Two patients who were 42 and 43 years old presented to the ED with nausea, vomiting and headache after trying to rescue their friends from potassium thiosulfate tank. Their GCS scores, vital signs and systemic physical examination were normal on admission. After decontamination, IV hydration was started and patients were observed for 24 hours. Their laboratory findings are listed on Table. As they had no complaints after observation, they were discharged.
Potassium thiosulfate is produced by certain chemical processes and is actually a very stable substance just like other thiosulfate compounds. Thiosulfate is an intermediate compound in oxidative hydrogen sulfide (H2S) metabolism. This pathway is in close relationship with oxidative stress and ATP production in aerobic and aerobic conditions. In the cellular level, interaction between oxygen and sulfur molecules determine the way the organism adapt to many stressful conditions such as ischaemic stroke, myocardial infarction, infections, etc.1 Thiosulfate is supposed to mediate protective effects of H2S in stroke.
H2S is produced by several enzymes in different various tissues. H2S has significant roles in neuronal signal transmission, vasorelaxation, and either pro- or anti- inflammation. H2S has been proved to have protective effects in ischaemia induced or reperfusion induced injuries; and this effect may be observed regardless of the administration of H2S exogenously or produced endogenously.1,2
These cases, show that in people exposed to the major biochemical effect of potassium thiosulfate, the major problem was metabolic acidosis. Three of the five cases were in need for ICU for the seriousness of the clinical conditions. These three patients had metabolic acidosis with seizures. Although it must be considered respiratory acidosis in most of the inhalational poisonings, the situation that came up with our patients was quite the contrary. These three patients also had very resistant seizures not responding to antiepileptic therapy. There was no anion gap in these patients unlike the previously reported individuals.2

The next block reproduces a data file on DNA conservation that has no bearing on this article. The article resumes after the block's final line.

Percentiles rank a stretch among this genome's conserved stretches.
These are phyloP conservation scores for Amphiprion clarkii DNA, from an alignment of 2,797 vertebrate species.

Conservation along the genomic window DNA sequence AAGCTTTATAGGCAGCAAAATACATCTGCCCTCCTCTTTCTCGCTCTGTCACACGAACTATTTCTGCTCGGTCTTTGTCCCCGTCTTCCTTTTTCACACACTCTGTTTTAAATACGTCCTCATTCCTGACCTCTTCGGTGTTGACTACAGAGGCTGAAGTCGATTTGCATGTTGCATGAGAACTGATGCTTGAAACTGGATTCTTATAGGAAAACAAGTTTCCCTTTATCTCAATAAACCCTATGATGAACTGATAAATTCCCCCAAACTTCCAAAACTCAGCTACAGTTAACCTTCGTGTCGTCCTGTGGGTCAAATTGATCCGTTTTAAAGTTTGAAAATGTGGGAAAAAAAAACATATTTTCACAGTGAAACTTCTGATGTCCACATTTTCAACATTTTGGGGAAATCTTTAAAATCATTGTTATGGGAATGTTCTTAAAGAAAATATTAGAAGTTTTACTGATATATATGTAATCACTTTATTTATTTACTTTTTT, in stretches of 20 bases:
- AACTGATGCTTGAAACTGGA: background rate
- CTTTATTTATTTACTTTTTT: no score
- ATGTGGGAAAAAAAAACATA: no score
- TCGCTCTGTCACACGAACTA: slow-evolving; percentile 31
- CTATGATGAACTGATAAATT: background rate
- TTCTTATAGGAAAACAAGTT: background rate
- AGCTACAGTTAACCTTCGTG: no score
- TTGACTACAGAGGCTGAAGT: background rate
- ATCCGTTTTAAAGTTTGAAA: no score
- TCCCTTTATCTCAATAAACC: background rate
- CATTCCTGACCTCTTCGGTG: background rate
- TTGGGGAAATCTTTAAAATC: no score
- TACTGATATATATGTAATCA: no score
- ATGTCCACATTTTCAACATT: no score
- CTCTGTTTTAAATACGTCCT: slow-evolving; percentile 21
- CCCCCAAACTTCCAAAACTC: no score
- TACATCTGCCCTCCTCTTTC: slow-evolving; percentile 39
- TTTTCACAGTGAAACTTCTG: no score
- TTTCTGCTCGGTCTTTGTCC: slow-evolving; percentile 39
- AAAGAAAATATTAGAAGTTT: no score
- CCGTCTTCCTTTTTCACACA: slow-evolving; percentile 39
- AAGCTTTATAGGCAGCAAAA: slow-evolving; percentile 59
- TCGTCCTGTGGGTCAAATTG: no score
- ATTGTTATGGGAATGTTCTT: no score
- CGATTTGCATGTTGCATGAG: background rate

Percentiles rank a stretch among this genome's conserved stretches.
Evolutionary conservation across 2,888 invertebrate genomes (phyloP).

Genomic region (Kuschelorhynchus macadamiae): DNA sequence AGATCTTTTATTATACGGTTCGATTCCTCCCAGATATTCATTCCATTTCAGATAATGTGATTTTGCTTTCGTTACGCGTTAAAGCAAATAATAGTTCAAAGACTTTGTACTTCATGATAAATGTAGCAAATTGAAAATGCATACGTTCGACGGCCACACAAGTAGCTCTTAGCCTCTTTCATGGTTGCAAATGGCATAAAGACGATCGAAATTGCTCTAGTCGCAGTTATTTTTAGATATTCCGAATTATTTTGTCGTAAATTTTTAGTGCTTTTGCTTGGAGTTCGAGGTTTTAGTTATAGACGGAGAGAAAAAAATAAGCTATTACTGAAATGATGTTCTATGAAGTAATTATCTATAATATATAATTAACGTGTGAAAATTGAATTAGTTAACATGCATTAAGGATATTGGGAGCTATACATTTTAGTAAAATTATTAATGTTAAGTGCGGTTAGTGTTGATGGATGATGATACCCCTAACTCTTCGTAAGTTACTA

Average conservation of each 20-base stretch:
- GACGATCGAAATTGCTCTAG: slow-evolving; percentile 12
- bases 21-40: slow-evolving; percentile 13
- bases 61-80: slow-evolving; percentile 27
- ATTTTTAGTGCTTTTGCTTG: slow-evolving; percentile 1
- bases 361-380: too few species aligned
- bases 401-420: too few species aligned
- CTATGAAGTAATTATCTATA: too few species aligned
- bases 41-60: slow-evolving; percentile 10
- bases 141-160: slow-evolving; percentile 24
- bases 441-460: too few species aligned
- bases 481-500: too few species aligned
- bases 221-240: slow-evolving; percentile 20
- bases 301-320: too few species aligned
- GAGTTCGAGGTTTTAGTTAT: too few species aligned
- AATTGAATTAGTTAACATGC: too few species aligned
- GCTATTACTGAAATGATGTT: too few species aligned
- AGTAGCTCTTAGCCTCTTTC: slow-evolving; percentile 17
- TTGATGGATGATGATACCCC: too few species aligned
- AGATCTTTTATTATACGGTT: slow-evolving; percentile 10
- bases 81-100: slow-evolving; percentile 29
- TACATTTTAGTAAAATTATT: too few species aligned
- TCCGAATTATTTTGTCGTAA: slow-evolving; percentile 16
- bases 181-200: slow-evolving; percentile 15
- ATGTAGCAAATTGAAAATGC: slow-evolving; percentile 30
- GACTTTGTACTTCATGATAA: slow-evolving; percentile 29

Potassium thiosulfate is not a substance documented for poisoning and it is assumed to be a safe and stable solution. The change in the PH of the solution may have triggered the adverse effects we observed in the patients. Most probably these people used a chemical compound to clean the tank which started the chain of reactions. The change in PH starts the irritating and destructive processes, but does not account for the metabolic acidosis. It may be assumed that the continuum of the clinical condition is due to H2S mediated interaction of the oxidative pathways.3,4 In the tissues that are susceptible to this disturbance such as neurons in the central nervous system, or myocytes in the heart degenerative processes start, and they get even worse after reperfusion because of the ischaemia-reperfusion injury.
A number of studies suggest that whether given exogenously or produced endogenously H2S molecule attenuates ischaemia-reperfusion (I/R) injury. H2S is produced from thiosulfate in many living tissues. In the very early stages of life on the earth, when there was no abundant oxygen for the organisms to survive, H2S was a means of keeping many chemical reactions going so that the primitive organisms produced energy to sustain life. Living cells still have the same capability of utilizing H2S in their genetic codes.5 In the poisoning situation, mobilization of H2S from thiosulfate is faster than H2S production from organic thiol compounds, and the degradation process of sulfur may slow down.5,6 This may be due to the blockage of calcium channels. The aerobic pathways are disturbed and an ischaemic injury or ischaemia- reperfusion injury may occur. In Case 1, the cranial MRI of the patient indicating neurological disorder may be a clue to what happened to the patient. In addition, the fact that in four of the five cases there was a rise in the troponin I (high sensitive) may support the interference with the oxidative pathways.
Our case reports aren\\\'t highly identifiable patient information/characteristics or cases of child abuse, elder abuse, or those involving criminal investigation. The consents of three cases are unobtainable (not refused), because they were intubated and unconscious in admission with no relatives, the others sent home with no important findings.
In conclusion, we would like to point out that this is the first report presenting five cases of potassium thiosulfate poisoning. Although, it was assumed to be a safe substance there are risks of metabolic acidosis, resistant generalized seizures, and death due to disturbance of oxidative reactions.